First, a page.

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The Other Shoe Dropping On State Stimulus Money

Back when the economic stimulus bill was being debated, and reshaped, in the U.S. Senate, a few of us drew attention to the fairly radical cutbacks in "flexible" state money being demanded by the Nelson-Collins group that held the fate of the legislation in their hands. The idea for the flexible funds was to keep states from undercutting the national stimulus effort by cutting back services and laying off employees.

In the end, the overall "state fiscal stabilization fund" in the stimulus legislation was cut from the $79 billion (over two years) in the House bill to $53 billion; but the truly flexible portion of the fund that could be used by states for non-education as well as education purposes dropped from $25 billion to $8 billion. (If you want to understand the complicated math and confusing terminology of these developments, check out my posts here and here.)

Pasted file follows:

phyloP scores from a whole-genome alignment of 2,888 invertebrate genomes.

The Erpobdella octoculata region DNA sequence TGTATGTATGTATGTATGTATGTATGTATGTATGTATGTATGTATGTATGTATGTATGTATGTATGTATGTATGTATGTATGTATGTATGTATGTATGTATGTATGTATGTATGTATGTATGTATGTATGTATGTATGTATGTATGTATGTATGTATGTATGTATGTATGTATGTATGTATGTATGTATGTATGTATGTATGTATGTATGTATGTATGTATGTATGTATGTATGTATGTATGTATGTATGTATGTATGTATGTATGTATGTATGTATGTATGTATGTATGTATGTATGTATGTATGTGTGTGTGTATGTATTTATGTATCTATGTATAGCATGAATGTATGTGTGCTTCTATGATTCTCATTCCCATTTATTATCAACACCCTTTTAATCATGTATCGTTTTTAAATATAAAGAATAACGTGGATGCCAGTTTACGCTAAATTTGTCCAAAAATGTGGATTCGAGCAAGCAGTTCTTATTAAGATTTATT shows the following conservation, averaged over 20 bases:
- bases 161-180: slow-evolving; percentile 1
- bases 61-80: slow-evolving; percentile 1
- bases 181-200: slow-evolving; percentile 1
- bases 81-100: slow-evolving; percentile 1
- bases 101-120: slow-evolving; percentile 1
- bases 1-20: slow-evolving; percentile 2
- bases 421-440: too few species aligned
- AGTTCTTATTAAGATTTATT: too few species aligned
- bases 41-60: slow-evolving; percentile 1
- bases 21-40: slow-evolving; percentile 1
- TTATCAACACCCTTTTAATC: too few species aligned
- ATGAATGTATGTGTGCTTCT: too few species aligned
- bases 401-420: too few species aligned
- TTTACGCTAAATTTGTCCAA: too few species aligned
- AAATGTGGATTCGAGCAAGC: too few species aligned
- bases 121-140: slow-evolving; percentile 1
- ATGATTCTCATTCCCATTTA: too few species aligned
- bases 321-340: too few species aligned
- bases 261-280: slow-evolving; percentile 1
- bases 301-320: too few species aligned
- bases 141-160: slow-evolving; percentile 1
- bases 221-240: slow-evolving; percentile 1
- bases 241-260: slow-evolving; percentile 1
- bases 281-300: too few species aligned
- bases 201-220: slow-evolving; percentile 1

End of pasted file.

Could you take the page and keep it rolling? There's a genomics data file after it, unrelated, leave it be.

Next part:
So: now the other shoe is dropping, and as a report in the Washington Post today shows, states are indeed cutting back services and employees, in some cases drastically.

When asked if "centrist" senators regretted the cutbacks in flexible state money, a spokesman for Ben Nelson told the Post:

"This is a stimulus bill, not a state bailout bill," he said. "While the economic recovery bill will undoubtedly help states with their budgets and employment, the primary intent was to stimulate the economy."

You'd think that Nelson, a former governor, would understand how state cutbacks and layoffs would negatively effect efforts to "stimulate the economy," but I guess not.

Perhaps the best defense that can be made of the flexible funding cutbacks is that some states are not exactly showing very good judgment in using what little money they got outside Medicaid. In Missouri, Republican legislators are trying to use a big chunk of stimulus money for a highly regressive tax cut. One of these solons told the Associated Press: "This is real stimulus. This is what will make our country turn around -- give the dollars back to the taxpayers, give the power to the people." Since the latest tax shenanigans in Missouri are part of a broader GOP effort there to repeal the income tax and impose higher sales taxes, it's pretty clear which "people" they want to empower.